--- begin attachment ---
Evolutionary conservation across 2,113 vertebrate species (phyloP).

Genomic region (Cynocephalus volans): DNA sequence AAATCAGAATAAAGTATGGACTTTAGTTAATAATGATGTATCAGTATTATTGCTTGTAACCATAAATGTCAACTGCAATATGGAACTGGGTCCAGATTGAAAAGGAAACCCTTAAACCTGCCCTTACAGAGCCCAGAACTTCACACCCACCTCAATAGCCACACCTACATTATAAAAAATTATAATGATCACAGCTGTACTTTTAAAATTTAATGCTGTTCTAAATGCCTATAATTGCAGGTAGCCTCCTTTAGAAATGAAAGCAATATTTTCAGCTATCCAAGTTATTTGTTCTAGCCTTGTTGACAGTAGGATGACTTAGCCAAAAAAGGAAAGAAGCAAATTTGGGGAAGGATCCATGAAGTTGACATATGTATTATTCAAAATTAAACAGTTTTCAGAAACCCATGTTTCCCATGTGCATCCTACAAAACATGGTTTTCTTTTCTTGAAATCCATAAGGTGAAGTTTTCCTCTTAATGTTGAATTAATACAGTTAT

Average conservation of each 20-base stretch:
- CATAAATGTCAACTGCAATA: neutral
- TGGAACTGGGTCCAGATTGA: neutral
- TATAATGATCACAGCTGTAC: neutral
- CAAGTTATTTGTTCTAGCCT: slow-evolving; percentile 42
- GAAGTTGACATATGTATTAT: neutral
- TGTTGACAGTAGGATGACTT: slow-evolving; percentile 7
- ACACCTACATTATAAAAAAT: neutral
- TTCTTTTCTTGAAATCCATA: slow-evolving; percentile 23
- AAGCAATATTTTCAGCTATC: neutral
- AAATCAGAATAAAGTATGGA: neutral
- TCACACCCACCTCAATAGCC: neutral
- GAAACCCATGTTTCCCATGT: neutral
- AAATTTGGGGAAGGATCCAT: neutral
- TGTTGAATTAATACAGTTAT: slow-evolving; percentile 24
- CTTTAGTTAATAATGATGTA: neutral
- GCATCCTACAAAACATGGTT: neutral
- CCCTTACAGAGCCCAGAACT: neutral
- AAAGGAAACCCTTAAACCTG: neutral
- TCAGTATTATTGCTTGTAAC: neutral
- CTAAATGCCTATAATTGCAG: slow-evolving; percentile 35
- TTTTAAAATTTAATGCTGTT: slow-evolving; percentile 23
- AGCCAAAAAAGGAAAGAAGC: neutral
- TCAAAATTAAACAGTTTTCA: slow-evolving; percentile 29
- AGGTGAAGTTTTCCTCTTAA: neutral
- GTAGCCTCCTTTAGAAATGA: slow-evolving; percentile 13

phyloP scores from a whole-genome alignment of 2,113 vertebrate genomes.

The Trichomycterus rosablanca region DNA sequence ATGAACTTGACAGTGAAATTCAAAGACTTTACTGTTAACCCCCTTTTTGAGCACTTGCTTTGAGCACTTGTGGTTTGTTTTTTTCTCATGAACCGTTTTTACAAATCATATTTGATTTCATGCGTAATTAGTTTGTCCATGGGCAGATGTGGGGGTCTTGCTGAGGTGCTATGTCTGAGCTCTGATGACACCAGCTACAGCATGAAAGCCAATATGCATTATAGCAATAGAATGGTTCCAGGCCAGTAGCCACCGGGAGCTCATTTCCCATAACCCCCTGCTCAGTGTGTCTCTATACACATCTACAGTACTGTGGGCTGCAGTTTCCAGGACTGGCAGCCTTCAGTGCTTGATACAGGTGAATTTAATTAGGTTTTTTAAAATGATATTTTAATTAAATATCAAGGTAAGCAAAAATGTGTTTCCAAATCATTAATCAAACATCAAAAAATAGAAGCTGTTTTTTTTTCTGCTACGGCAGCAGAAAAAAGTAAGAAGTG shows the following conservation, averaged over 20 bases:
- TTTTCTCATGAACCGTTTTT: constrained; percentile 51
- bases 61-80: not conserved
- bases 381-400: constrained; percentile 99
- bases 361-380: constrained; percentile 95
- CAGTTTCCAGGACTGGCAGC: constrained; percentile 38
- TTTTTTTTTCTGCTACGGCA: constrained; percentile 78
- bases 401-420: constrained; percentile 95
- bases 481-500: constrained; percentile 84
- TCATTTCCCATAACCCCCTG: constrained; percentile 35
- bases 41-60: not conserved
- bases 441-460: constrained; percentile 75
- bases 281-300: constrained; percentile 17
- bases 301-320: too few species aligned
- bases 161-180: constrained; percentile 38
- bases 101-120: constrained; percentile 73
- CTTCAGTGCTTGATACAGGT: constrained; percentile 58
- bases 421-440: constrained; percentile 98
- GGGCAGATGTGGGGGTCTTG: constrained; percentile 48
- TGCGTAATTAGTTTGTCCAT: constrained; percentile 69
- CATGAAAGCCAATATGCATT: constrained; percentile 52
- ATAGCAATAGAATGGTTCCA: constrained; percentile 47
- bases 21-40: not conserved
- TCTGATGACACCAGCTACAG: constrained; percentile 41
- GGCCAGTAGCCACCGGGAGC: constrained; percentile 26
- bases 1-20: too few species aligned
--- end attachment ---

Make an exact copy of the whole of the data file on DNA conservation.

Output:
Evolutionary conservation across 2,113 vertebrate species (phyloP).

Genomic region (Cynocephalus volans): DNA sequence AAATCAGAATAAAGTATGGACTTTAGTTAATAATGATGTATCAGTATTATTGCTTGTAACCATAAATGTCAACTGCAATATGGAACTGGGTCCAGATTGAAAAGGAAACCCTTAAACCTGCCCTTACAGAGCCCAGAACTTCACACCCACCTCAATAGCCACACCTACATTATAAAAAATTATAATGATCACAGCTGTACTTTTAAAATTTAATGCTGTTCTAAATGCCTATAATTGCAGGTAGCCTCCTTTAGAAATGAAAGCAATATTTTCAGCTATCCAAGTTATTTGTTCTAGCCTTGTTGACAGTAGGATGACTTAGCCAAAAAAGGAAAGAAGCAAATTTGGGGAAGGATCCATGAAGTTGACATATGTATTATTCAAAATTAAACAGTTTTCAGAAACCCATGTTTCCCATGTGCATCCTACAAAACATGGTTTTCTTTTCTTGAAATCCATAAGGTGAAGTTTTCCTCTTAATGTTGAATTAATACAGTTAT

Average conservation of each 20-base stretch:
- CATAAATGTCAACTGCAATA: neutral
- TGGAACTGGGTCCAGATTGA: neutral
- TATAATGATCACAGCTGTAC: neutral
- CAAGTTATTTGTTCTAGCCT: slow-evolving; percentile 42
- GAAGTTGACATATGTATTAT: neutral
- TGTTGACAGTAGGATGACTT: slow-evolving; percentile 7
- ACACCTACATTATAAAAAAT: neutral
- TTCTTTTCTTGAAATCCATA: slow-evolving; percentile 23
- AAGCAATATTTTCAGCTATC: neutral
- AAATCAGAATAAAGTATGGA: neutral
- TCACACCCACCTCAATAGCC: neutral
- GAAACCCATGTTTCCCATGT: neutral
- AAATTTGGGGAAGGATCCAT: neutral
- TGTTGAATTAATACAGTTAT: slow-evolving; percentile 24
- CTTTAGTTAATAATGATGTA: neutral
- GCATCCTACAAAACATGGTT: neutral
- CCCTTACAGAGCCCAGAACT: neutral
- AAAGGAAACCCTTAAACCTG: neutral
- TCAGTATTATTGCTTGTAAC: neutral
- CTAAATGCCTATAATTGCAG: slow-evolving; percentile 35
- TTTTAAAATTTAATGCTGTT: slow-evolving; percentile 23
- AGCCAAAAAAGGAAAGAAGC: neutral
- TCAAAATTAAACAGTTTTCA: slow-evolving; percentile 29
- AGGTGAAGTTTTCCTCTTAA: neutral
- GTAGCCTCCTTTAGAAATGA: slow-evolving; percentile 13

phyloP scores from a whole-genome alignment of 2,113 vertebrate genomes.

The Trichomycterus rosablanca region DNA sequence ATGAACTTGACAGTGAAATTCAAAGACTTTACTGTTAACCCCCTTTTTGAGCACTTGCTTTGAGCACTTGTGGTTTGTTTTTTTCTCATGAACCGTTTTTACAAATCATATTTGATTTCATGCGTAATTAGTTTGTCCATGGGCAGATGTGGGGGTCTTGCTGAGGTGCTATGTCTGAGCTCTGATGACACCAGCTACAGCATGAAAGCCAATATGCATTATAGCAATAGAATGGTTCCAGGCCAGTAGCCACCGGGAGCTCATTTCCCATAACCCCCTGCTCAGTGTGTCTCTATACACATCTACAGTACTGTGGGCTGCAGTTTCCAGGACTGGCAGCCTTCAGTGCTTGATACAGGTGAATTTAATTAGGTTTTTTAAAATGATATTTTAATTAAATATCAAGGTAAGCAAAAATGTGTTTCCAAATCATTAATCAAACATCAAAAAATAGAAGCTGTTTTTTTTTCTGCTACGGCAGCAGAAAAAAGTAAGAAGTG shows the following conservation, averaged over 20 bases:
- TTTTCTCATGAACCGTTTTT: constrained; percentile 51
- bases 61-80: not conserved
- bases 381-400: constrained; percentile 99
- bases 361-380: constrained; percentile 95
- CAGTTTCCAGGACTGGCAGC: constrained; percentile 38
- TTTTTTTTTCTGCTACGGCA: constrained; percentile 78
- bases 401-420: constrained; percentile 95
- bases 481-500: constrained; percentile 84
- TCATTTCCCATAACCCCCTG: constrained; percentile 35
- bases 41-60: not conserved
- bases 441-460: constrained; percentile 75
- bases 281-300: constrained; percentile 17
- bases 301-320: too few species aligned
- bases 161-180: constrained; percentile 38
- bases 101-120: constrained; percentile 73
- CTTCAGTGCTTGATACAGGT: constrained; percentile 58
- bases 421-440: constrained; percentile 98
- GGGCAGATGTGGGGGTCTTG: constrained; percentile 48
- TGCGTAATTAGTTTGTCCAT: constrained; percentile 69
- CATGAAAGCCAATATGCATT: constrained; percentile 52
- ATAGCAATAGAATGGTTCCA: constrained; percentile 47
- bases 21-40: not conserved
- TCTGATGACACCAGCTACAG: constrained; percentile 41
- GGCCAGTAGCCACCGGGAGC: constrained; percentile 26
- bases 1-20: too few species aligned